Example: Pandas Excel output with an autofilter

An example of converting a Pandas dataframe to an Excel file with a autofilter, and filtered data, using Pandas and XlsxWriter. See Working with Autofilters for a more detailed explanation of autofilters.

_images/pandas_autofilter.png
##############################################################################
#
# An example of converting a Pandas dataframe to an xlsx file with an
# autofilter and filtered data. See also autofilter.py.
#
# Copyright 2013-2021, John McNamara, jmcnamara@cpan.org
#

import pandas as pd

# Create a Pandas dataframe by reading some data from a space-separated file.
df = pd.read_csv('autofilter_data.txt', sep=r'\s+')

# Create a Pandas Excel writer using XlsxWriter as the engine.
writer = pd.ExcelWriter('pandas_autofilter.xlsx', engine='xlsxwriter')

# Convert the dataframe to an XlsxWriter Excel object. We also turn off the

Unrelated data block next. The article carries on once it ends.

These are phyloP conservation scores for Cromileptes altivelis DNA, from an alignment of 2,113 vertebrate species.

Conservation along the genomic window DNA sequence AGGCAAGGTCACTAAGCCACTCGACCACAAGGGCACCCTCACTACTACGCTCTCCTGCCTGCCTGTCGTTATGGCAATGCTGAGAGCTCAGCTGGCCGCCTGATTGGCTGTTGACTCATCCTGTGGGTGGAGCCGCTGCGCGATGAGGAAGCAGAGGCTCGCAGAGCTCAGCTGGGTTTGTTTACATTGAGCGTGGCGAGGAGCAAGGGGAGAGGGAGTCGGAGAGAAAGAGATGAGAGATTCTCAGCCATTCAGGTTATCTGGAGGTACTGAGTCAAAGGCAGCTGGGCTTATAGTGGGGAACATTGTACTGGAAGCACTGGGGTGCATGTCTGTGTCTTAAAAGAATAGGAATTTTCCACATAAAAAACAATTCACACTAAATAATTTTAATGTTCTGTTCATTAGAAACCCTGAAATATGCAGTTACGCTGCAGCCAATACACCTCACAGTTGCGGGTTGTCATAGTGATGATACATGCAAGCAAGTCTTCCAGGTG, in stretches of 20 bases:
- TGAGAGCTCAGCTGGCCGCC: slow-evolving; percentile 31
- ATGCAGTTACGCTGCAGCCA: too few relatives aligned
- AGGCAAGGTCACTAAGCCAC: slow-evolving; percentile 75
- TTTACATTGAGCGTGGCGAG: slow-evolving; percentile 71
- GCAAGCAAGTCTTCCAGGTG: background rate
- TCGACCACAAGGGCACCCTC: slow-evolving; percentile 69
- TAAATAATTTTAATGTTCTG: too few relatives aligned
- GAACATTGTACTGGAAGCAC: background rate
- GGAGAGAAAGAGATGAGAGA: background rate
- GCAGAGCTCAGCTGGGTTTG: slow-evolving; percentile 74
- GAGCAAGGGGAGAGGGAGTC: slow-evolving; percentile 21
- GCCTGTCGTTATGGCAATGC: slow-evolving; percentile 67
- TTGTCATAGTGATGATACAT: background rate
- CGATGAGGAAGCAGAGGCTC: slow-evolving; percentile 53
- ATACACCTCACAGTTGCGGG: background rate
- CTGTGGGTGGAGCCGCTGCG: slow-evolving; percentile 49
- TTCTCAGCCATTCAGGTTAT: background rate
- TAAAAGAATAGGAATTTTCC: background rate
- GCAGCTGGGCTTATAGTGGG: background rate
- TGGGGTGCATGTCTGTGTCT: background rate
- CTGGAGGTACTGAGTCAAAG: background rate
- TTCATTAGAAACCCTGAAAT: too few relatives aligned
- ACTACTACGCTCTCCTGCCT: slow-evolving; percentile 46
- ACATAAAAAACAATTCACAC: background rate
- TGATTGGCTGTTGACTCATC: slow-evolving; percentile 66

# index column at the left of the output dataframe.
df.to_excel(writer, sheet_name='Sheet1', index=False)

# Get the xlsxwriter workbook and worksheet objects.
workbook  = writer.book
worksheet = writer.sheets['Sheet1']

# Get the dimensions of the dataframe.
(max_row, max_col) = df.shape

# Make the columns wider for clarity.
worksheet.set_column(0,  max_col - 1, 12)

# Set the autofilter.
worksheet.autofilter(0, 0, max_row, max_col - 1)

# Add an optional filter criteria. The placeholder "Region" in the filter
# is ignored and can be any string that adds clarity to the expression.
worksheet.filter_column(0, 'Region == East')

# It isn't enough to just apply the criteria. The rows that don't match
# must also be hidden. We use Pandas to figure our which rows to hide.
for row_num in (df.index[(df['Region'] != 'East')].tolist()):
    worksheet.set_row(row_num + 1, options={'hidden': True})

# Close the Pandas Excel writer and output the Excel file.
writer.save()